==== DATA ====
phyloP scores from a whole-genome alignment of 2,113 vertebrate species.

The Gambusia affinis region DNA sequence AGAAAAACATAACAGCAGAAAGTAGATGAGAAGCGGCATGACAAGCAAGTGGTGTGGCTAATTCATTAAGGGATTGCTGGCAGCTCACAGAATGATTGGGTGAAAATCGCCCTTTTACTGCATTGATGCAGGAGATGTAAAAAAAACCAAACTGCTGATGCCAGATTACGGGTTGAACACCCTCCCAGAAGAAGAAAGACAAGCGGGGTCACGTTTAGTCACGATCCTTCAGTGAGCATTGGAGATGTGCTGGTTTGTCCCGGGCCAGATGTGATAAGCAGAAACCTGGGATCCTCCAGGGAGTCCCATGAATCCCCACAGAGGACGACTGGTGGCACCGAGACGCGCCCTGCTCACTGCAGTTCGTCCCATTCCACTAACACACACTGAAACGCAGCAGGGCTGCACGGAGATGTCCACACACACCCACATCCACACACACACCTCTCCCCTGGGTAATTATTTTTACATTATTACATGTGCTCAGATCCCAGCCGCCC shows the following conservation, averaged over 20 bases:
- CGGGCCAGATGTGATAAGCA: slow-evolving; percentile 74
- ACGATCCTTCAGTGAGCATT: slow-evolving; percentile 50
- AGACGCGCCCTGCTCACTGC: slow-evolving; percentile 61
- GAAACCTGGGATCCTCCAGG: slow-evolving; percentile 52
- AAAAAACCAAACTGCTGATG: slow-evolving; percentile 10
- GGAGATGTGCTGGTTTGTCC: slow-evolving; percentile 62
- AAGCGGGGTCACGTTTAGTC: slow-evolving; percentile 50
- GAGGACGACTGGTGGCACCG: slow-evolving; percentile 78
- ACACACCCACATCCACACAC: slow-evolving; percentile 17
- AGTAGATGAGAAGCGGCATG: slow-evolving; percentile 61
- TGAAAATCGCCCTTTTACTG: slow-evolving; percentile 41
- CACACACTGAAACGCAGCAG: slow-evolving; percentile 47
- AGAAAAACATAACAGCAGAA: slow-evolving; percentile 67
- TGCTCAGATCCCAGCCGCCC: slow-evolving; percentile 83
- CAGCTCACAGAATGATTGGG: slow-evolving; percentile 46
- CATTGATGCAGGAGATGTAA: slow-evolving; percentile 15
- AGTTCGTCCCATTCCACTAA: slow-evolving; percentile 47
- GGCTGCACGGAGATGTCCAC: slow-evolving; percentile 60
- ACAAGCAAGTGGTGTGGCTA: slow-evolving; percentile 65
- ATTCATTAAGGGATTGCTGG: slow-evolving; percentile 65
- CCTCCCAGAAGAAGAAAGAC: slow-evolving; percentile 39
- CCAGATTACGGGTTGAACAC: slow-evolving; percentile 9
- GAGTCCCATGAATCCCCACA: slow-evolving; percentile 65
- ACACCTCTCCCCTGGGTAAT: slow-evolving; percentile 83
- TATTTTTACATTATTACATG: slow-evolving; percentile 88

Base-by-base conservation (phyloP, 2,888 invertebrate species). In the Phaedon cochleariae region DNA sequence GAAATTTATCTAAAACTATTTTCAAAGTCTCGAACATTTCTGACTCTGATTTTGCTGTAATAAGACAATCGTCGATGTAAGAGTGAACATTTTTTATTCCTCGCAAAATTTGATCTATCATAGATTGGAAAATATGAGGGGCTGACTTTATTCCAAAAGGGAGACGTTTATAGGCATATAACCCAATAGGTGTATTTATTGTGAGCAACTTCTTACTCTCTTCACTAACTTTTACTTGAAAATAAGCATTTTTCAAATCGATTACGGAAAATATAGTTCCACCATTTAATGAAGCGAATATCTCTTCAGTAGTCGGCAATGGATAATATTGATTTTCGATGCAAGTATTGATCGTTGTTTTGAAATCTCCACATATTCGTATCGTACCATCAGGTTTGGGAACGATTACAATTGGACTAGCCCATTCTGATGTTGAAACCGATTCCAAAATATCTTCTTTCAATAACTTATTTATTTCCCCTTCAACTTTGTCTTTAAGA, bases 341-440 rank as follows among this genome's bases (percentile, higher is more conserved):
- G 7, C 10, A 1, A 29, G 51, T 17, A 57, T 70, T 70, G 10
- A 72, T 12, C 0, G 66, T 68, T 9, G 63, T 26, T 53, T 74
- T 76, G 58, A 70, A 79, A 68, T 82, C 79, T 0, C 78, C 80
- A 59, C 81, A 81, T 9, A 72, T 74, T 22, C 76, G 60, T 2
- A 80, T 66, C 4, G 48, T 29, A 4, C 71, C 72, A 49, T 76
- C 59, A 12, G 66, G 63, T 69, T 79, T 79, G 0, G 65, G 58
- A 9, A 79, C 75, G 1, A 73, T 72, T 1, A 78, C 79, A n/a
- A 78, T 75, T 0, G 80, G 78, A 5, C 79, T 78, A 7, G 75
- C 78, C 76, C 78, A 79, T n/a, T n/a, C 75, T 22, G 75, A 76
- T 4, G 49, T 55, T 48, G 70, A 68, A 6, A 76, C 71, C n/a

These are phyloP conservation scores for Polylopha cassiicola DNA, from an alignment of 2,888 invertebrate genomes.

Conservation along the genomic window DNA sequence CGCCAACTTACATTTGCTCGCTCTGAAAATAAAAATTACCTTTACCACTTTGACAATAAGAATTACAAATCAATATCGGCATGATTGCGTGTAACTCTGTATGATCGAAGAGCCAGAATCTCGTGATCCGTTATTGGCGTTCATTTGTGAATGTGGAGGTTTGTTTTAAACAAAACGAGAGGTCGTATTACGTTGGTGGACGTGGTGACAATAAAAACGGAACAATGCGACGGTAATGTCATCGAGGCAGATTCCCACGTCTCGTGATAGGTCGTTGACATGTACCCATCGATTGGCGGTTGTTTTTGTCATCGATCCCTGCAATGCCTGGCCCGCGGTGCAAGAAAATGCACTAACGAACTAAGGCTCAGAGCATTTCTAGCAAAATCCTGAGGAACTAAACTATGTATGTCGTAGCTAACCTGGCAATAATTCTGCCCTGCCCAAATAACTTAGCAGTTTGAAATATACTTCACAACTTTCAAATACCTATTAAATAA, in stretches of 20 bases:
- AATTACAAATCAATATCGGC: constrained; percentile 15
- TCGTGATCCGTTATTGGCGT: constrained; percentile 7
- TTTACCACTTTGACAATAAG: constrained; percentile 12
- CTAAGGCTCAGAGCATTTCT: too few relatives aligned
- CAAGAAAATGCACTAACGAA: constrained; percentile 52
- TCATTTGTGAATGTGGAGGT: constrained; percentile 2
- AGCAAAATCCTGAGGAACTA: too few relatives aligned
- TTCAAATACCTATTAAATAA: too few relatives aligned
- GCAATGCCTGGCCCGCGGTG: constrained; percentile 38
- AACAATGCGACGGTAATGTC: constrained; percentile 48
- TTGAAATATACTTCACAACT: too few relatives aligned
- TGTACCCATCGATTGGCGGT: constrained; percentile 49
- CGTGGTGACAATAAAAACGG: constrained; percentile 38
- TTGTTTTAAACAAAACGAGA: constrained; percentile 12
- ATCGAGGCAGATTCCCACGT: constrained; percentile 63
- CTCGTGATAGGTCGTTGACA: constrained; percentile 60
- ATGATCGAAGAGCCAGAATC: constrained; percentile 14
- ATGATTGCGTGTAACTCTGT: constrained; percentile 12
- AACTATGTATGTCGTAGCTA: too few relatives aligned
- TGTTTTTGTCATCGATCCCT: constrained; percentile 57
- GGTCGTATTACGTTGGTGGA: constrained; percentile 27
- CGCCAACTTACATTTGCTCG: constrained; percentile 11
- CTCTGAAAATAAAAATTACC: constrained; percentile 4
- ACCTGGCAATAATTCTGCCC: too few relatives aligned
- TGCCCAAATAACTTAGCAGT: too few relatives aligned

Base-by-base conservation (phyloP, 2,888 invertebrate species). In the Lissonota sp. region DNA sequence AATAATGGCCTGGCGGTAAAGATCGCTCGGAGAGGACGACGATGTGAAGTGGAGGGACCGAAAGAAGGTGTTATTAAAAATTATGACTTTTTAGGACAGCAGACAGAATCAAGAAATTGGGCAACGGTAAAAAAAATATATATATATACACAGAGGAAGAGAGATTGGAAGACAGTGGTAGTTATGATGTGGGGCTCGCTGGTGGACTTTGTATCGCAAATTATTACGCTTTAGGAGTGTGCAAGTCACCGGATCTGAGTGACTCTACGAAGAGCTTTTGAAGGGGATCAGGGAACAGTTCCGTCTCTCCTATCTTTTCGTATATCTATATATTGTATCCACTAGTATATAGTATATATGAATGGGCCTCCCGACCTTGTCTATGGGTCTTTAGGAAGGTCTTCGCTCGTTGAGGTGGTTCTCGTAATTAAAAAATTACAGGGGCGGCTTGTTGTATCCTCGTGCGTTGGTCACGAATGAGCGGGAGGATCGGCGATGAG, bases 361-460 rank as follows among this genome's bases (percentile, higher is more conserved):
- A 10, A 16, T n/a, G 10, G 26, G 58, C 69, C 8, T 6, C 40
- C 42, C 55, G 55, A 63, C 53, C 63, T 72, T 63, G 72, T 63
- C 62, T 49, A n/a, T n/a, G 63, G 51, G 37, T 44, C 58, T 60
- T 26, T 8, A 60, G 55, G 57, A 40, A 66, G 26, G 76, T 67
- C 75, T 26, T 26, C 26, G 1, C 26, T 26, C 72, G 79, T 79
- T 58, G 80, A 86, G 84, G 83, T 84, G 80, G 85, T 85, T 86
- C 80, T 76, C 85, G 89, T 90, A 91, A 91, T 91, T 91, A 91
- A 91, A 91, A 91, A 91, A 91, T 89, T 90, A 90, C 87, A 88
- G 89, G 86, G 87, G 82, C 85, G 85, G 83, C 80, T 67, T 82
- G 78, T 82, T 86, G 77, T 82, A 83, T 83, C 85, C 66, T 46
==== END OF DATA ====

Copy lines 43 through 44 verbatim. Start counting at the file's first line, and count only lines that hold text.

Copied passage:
- TTTACCACTTTGACAATAAG: constrained; percentile 12
- CTAAGGCTCAGAGCATTTCT: too few relatives aligned